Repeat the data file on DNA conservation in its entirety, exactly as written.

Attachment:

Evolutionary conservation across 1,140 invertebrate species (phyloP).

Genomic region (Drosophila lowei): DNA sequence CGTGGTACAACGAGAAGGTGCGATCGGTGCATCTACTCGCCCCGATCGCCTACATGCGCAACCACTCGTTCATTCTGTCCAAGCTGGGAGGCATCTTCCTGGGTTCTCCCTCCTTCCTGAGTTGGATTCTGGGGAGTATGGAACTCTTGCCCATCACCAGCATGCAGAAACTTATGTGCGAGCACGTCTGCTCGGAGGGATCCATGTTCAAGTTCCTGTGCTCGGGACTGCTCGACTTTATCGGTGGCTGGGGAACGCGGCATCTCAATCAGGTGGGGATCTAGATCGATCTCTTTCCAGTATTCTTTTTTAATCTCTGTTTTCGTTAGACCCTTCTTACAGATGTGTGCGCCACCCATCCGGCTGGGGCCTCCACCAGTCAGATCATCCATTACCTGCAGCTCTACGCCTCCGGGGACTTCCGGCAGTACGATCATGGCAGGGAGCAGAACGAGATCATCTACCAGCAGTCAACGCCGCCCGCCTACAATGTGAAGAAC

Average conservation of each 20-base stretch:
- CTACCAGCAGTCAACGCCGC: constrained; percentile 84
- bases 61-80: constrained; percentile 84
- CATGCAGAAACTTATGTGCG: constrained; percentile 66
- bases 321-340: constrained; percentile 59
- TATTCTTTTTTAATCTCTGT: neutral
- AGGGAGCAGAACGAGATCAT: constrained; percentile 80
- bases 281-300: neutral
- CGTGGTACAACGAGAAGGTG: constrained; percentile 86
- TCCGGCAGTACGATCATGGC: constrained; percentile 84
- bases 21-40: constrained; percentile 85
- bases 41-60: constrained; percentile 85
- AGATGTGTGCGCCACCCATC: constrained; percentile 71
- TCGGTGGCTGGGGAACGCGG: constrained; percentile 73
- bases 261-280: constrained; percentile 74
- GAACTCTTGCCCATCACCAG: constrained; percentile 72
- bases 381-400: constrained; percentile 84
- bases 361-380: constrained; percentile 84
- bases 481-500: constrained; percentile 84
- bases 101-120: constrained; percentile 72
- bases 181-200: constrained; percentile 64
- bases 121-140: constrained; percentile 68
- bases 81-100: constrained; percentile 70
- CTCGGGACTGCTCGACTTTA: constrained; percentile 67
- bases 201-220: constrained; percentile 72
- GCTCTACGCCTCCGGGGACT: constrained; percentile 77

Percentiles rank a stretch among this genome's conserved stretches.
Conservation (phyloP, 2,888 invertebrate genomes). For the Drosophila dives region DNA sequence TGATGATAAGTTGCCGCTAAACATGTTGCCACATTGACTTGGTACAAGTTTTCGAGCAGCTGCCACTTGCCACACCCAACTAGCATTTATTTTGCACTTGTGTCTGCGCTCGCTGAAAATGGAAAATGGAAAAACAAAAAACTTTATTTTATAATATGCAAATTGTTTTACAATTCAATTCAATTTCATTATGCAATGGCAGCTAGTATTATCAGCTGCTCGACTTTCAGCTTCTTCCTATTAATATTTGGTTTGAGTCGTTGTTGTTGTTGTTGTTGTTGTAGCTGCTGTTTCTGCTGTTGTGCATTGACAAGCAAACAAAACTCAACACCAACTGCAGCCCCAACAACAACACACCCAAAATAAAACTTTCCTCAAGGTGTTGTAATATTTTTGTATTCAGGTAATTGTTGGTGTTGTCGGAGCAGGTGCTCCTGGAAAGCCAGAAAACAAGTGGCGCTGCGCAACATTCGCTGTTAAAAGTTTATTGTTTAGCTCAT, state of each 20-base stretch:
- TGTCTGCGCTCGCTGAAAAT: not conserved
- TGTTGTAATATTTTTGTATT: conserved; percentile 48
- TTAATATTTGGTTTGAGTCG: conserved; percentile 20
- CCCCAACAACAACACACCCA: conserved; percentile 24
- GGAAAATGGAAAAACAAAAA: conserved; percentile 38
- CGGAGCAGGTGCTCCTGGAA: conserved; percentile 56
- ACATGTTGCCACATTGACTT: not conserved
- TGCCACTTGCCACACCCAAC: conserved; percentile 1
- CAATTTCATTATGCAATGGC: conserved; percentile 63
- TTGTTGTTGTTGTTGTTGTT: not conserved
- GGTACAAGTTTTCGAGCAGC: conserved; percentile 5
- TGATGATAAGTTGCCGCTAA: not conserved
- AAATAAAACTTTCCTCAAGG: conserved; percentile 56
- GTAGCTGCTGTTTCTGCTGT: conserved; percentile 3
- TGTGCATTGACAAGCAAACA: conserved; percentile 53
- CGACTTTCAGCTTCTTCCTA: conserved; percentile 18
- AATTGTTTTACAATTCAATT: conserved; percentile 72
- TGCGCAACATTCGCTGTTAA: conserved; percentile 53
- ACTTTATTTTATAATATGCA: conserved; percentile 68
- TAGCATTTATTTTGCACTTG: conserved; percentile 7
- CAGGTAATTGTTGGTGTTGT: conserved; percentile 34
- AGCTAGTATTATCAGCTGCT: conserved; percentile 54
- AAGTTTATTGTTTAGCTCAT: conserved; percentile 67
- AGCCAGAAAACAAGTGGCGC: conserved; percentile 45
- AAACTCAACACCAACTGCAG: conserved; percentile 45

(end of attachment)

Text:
Evolutionary conservation across 1,140 invertebrate species (phyloP).

Genomic region (Drosophila lowei): DNA sequence CGTGGTACAACGAGAAGGTGCGATCGGTGCATCTACTCGCCCCGATCGCCTACATGCGCAACCACTCGTTCATTCTGTCCAAGCTGGGAGGCATCTTCCTGGGTTCTCCCTCCTTCCTGAGTTGGATTCTGGGGAGTATGGAACTCTTGCCCATCACCAGCATGCAGAAACTTATGTGCGAGCACGTCTGCTCGGAGGGATCCATGTTCAAGTTCCTGTGCTCGGGACTGCTCGACTTTATCGGTGGCTGGGGAACGCGGCATCTCAATCAGGTGGGGATCTAGATCGATCTCTTTCCAGTATTCTTTTTTAATCTCTGTTTTCGTTAGACCCTTCTTACAGATGTGTGCGCCACCCATCCGGCTGGGGCCTCCACCAGTCAGATCATCCATTACCTGCAGCTCTACGCCTCCGGGGACTTCCGGCAGTACGATCATGGCAGGGAGCAGAACGAGATCATCTACCAGCAGTCAACGCCGCCCGCCTACAATGTGAAGAAC

Average conservation of each 20-base stretch:
- CTACCAGCAGTCAACGCCGC: constrained; percentile 84
- bases 61-80: constrained; percentile 84
- CATGCAGAAACTTATGTGCG: constrained; percentile 66
- bases 321-340: constrained; percentile 59
- TATTCTTTTTTAATCTCTGT: neutral
- AGGGAGCAGAACGAGATCAT: constrained; percentile 80
- bases 281-300: neutral
- CGTGGTACAACGAGAAGGTG: constrained; percentile 86
- TCCGGCAGTACGATCATGGC: constrained; percentile 84
- bases 21-40: constrained; percentile 85
- bases 41-60: constrained; percentile 85
- AGATGTGTGCGCCACCCATC: constrained; percentile 71
- TCGGTGGCTGGGGAACGCGG: constrained; percentile 73
- bases 261-280: constrained; percentile 74
- GAACTCTTGCCCATCACCAG: constrained; percentile 72
- bases 381-400: constrained; percentile 84
- bases 361-380: constrained; percentile 84
- bases 481-500: constrained; percentile 84
- bases 101-120: constrained; percentile 72
- bases 181-200: constrained; percentile 64
- bases 121-140: constrained; percentile 68
- bases 81-100: constrained; percentile 70
- CTCGGGACTGCTCGACTTTA: constrained; percentile 67
- bases 201-220: constrained; percentile 72
- GCTCTACGCCTCCGGGGACT: constrained; percentile 77

Percentiles rank a stretch among this genome's conserved stretches.
Conservation (phyloP, 2,888 invertebrate genomes). For the Drosophila dives region DNA sequence TGATGATAAGTTGCCGCTAAACATGTTGCCACATTGACTTGGTACAAGTTTTCGAGCAGCTGCCACTTGCCACACCCAACTAGCATTTATTTTGCACTTGTGTCTGCGCTCGCTGAAAATGGAAAATGGAAAAACAAAAAACTTTATTTTATAATATGCAAATTGTTTTACAATTCAATTCAATTTCATTATGCAATGGCAGCTAGTATTATCAGCTGCTCGACTTTCAGCTTCTTCCTATTAATATTTGGTTTGAGTCGTTGTTGTTGTTGTTGTTGTTGTAGCTGCTGTTTCTGCTGTTGTGCATTGACAAGCAAACAAAACTCAACACCAACTGCAGCCCCAACAACAACACACCCAAAATAAAACTTTCCTCAAGGTGTTGTAATATTTTTGTATTCAGGTAATTGTTGGTGTTGTCGGAGCAGGTGCTCCTGGAAAGCCAGAAAACAAGTGGCGCTGCGCAACATTCGCTGTTAAAAGTTTATTGTTTAGCTCAT, state of each 20-base stretch:
- TGTCTGCGCTCGCTGAAAAT: not conserved
- TGTTGTAATATTTTTGTATT: conserved; percentile 48
- TTAATATTTGGTTTGAGTCG: conserved; percentile 20
- CCCCAACAACAACACACCCA: conserved; percentile 24
- GGAAAATGGAAAAACAAAAA: conserved; percentile 38
- CGGAGCAGGTGCTCCTGGAA: conserved; percentile 56
- ACATGTTGCCACATTGACTT: not conserved
- TGCCACTTGCCACACCCAAC: conserved; percentile 1
- CAATTTCATTATGCAATGGC: conserved; percentile 63
- TTGTTGTTGTTGTTGTTGTT: not conserved
- GGTACAAGTTTTCGAGCAGC: conserved; percentile 5
- TGATGATAAGTTGCCGCTAA: not conserved
- AAATAAAACTTTCCTCAAGG: conserved; percentile 56
- GTAGCTGCTGTTTCTGCTGT: conserved; percentile 3
- TGTGCATTGACAAGCAAACA: conserved; percentile 53
- CGACTTTCAGCTTCTTCCTA: conserved; percentile 18
- AATTGTTTTACAATTCAATT: conserved; percentile 72
- TGCGCAACATTCGCTGTTAA: conserved; percentile 53
- ACTTTATTTTATAATATGCA: conserved; percentile 68
- TAGCATTTATTTTGCACTTG: conserved; percentile 7
- CAGGTAATTGTTGGTGTTGT: conserved; percentile 34
- AGCTAGTATTATCAGCTGCT: conserved; percentile 54
- AAGTTTATTGTTTAGCTCAT: conserved; percentile 67
- AGCCAGAAAACAAGTGGCGC: conserved; percentile 45
- AAACTCAACACCAACTGCAG: conserved; percentile 45